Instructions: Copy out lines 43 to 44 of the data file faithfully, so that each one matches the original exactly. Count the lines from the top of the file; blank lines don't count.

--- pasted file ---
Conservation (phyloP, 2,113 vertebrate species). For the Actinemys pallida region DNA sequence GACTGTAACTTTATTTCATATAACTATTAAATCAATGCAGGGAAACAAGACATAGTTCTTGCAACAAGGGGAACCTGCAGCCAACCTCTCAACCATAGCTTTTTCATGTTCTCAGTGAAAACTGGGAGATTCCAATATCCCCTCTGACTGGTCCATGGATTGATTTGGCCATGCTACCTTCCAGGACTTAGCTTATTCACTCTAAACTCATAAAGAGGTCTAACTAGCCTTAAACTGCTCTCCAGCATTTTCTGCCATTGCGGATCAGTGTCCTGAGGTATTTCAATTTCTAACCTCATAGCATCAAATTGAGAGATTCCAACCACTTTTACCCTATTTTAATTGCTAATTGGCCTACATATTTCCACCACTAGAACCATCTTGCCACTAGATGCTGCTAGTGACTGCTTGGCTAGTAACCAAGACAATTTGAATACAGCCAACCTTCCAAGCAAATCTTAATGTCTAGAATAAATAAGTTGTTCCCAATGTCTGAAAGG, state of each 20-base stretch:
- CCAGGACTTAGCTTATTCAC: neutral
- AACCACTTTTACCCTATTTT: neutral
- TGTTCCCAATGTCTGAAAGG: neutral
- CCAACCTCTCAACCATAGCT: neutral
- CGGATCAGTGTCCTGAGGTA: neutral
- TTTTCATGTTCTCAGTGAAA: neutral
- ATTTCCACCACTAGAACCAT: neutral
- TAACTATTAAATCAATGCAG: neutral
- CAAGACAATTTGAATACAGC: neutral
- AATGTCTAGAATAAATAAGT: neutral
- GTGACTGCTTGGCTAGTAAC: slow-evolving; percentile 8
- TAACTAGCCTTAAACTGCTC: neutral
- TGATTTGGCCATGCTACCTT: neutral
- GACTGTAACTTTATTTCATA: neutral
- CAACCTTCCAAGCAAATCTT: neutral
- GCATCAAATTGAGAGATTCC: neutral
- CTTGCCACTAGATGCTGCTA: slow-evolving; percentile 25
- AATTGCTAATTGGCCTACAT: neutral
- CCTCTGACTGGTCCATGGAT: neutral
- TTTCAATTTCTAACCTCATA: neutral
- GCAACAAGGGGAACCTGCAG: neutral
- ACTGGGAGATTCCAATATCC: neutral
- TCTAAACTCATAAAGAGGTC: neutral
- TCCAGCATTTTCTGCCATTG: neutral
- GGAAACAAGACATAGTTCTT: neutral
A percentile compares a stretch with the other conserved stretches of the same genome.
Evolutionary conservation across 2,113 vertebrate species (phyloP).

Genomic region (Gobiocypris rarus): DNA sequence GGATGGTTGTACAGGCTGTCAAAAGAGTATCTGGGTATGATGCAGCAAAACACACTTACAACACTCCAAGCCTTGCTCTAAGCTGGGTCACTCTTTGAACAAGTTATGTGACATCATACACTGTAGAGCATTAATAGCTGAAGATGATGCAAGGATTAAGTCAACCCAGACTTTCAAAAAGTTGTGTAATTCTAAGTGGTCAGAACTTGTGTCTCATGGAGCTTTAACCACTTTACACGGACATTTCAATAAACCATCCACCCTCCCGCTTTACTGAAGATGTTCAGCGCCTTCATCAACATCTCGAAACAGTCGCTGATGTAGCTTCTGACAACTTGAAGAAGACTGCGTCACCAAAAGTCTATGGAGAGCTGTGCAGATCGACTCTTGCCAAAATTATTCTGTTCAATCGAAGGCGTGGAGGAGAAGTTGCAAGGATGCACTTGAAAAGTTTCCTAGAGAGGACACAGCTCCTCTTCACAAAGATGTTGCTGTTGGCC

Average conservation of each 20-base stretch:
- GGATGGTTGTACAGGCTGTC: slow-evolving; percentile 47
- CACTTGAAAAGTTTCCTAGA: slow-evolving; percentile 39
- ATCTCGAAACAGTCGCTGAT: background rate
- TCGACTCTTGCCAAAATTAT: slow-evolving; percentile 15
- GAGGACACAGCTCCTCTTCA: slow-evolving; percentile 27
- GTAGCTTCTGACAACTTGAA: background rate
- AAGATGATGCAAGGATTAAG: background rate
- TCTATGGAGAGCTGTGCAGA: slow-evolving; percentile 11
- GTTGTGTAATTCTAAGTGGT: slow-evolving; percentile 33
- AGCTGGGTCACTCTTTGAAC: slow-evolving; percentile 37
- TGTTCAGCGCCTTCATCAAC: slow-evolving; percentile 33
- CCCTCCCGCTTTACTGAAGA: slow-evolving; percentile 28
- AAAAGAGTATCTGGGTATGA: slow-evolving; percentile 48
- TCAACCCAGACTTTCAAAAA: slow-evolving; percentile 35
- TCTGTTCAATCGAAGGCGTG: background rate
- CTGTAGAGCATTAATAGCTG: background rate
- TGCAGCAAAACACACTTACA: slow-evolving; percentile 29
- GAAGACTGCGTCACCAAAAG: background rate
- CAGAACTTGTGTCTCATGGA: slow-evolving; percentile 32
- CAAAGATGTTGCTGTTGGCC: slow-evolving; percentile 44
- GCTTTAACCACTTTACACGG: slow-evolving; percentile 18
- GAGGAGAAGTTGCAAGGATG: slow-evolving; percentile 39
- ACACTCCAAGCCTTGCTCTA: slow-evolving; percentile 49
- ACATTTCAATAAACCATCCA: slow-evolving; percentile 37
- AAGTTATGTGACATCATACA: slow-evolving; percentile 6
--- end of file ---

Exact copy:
- AAAAGAGTATCTGGGTATGA: slow-evolving; percentile 48
- TCAACCCAGACTTTCAAAAA: slow-evolving; percentile 35